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Four new areas try to Bin it for Good after mixed results from initial trials

Four councils have rolled out a charity bins initiative to cut litter this month as part of the second phase of testing of a scheme that decreased litter by almost a fifth in seven parts of the country last year, though two of these areas saw an increase in litter over the trial period.

For three months, the Bin it for Good initiative, which is run by Keep Britain Tidy (KBT) and supported by the Wrigley Company, will be run in areas of Nottingham, Haringey, Sutton and Kettering, offering the public the chance to raise money for charity by reducing litter and putting more waste in bins.

Last September, areas of seven participating councils (Barnet, Birmingham, Breckland, Manchester, Northumberland, Thanet and the Wirral) converted all street bins into charity bins, with the amount of waste deposited in each (rather than sometimes being thrown on the ground) corresponding to the amount of money donated to a selected local charity.

The aim of the experiment was to test whether local community benefits would incentivise a change in littering behaviour across a range of communities, including a housing estate, the main retail area of a city, a market town, a student area and a costal resort.

KBT reported that, on average, the charity bins initiative decreased litter by 17 per cent across the seven areas, with £5,306 being awarded to participating local charities. The best results were found in Prudhoe town centre in Northumberland, where KBT recorded a 52 per cent reduction in litter.

No impact on student area

Two areas were not considered a success by KBT, however – the Oxford Road Corridor of Manchester, which is designated the student area, and the market town of Thetford in Breckland.

In Thetford, the proportion of litter on the street actually increased by an average of 28 per cent over the three months, which KBT blames partly on a stage of the Tour of Britain passing through the town during the second month and an additional street clean independent of the initiative taking place in the month before the pilot started, providing an inaccurate baseline.

Meanwhile, in the ‘student’ area of Manchester, in which there are two university campuses, bars, theatres, galleries and music venues, the council reported that the high footfall meant that ‘users of the area have not interacted with their surroundings, and therefore not fully understood the concept of the charity bins initiative’.

Over the three months, an average of five per cent growth in litter was recorded, though less waste in total was deposited in the third months than the baseline.  

Ahead of the new batch of pilots, KBT has suggested aspects of the campaign that could be improved. These include better timing so that large-scale events that could throw off results are kept to a minimum and more engagement with local businesses (for promotion) and street cleansing operatives (to improve monitoring).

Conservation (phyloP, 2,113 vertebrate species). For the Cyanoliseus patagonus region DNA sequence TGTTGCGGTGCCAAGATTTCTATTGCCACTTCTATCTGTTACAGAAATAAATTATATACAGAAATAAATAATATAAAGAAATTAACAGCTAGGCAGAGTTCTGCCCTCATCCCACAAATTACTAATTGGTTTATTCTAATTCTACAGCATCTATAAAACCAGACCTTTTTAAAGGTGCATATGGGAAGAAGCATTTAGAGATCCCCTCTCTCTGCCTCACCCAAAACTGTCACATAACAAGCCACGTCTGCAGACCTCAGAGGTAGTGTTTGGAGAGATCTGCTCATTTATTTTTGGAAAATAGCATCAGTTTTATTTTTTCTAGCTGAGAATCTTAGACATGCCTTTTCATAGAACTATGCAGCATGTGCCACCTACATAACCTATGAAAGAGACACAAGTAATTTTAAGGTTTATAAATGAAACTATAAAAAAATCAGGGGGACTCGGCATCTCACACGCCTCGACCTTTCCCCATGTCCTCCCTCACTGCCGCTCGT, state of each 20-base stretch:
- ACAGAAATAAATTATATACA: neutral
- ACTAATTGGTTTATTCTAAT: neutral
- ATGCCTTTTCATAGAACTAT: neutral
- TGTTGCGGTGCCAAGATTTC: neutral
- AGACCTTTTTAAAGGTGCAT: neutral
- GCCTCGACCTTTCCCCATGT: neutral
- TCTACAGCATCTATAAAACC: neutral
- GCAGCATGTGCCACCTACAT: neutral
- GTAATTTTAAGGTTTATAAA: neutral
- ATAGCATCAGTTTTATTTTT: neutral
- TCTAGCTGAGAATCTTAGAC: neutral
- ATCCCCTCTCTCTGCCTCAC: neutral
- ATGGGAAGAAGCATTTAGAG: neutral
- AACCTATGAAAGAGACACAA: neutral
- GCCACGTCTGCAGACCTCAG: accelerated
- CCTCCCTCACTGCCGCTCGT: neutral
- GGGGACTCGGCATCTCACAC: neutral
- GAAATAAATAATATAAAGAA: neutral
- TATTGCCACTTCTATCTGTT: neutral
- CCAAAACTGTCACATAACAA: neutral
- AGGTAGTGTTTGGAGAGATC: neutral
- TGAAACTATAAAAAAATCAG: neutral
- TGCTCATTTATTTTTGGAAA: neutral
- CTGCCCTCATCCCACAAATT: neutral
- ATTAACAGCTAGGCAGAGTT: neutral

No action on binning of recyclables

An issue not addressed in the report into the initial pilot was that of recyclable materials being put into general waste bins to boost the donations to charities.

Litter scheme urges residents to ‘Bin it for Good’
Though litter levels have generally dropped in participating areas, questions have been raised about the use of recyclable items
When Resource asked about this ahead of the first tranche of pilots, KBT admitted that the ‘campaign [was] testing whether community incentives can be an effective approach to preventing littering’ and that ‘the areas chosen for the project do not currently have recycling-on-the-go facilities’.

The charity also said that it hopes to trial a ‘similar initiative’ looking at community incentives in relation to recycling on-the-go but that ‘the development of that project is still in its early stages’.

At least some of the councils in the second batch of trial areas do offer recycling-on-the-go facilities.

‘We can’t keep cleaning up after those who litter’

Looking forward to the initiative being run in Sutton, Cllr Jill Whitehead, Chair of the Environment and Neighbourhood Committee at Sutton Council, said: “Sutton spends over £3 million a year on keeping our streets, parks and open spaces free from litter. At a time when our budgets are being severely cut, any savings can make a big difference and save taxpayers money.

“We can’t keep cleaning up after those who litter, and the only way to really tackle this is to alter the habits of people who drop litter without thinking. The Bin it for Good project supports Sutton Council’s One Planet goals to work to improve the quality of our local areas.”

Keep Britain Tidy’s report into the first set of pilots can be downloaded from the charity’s website.

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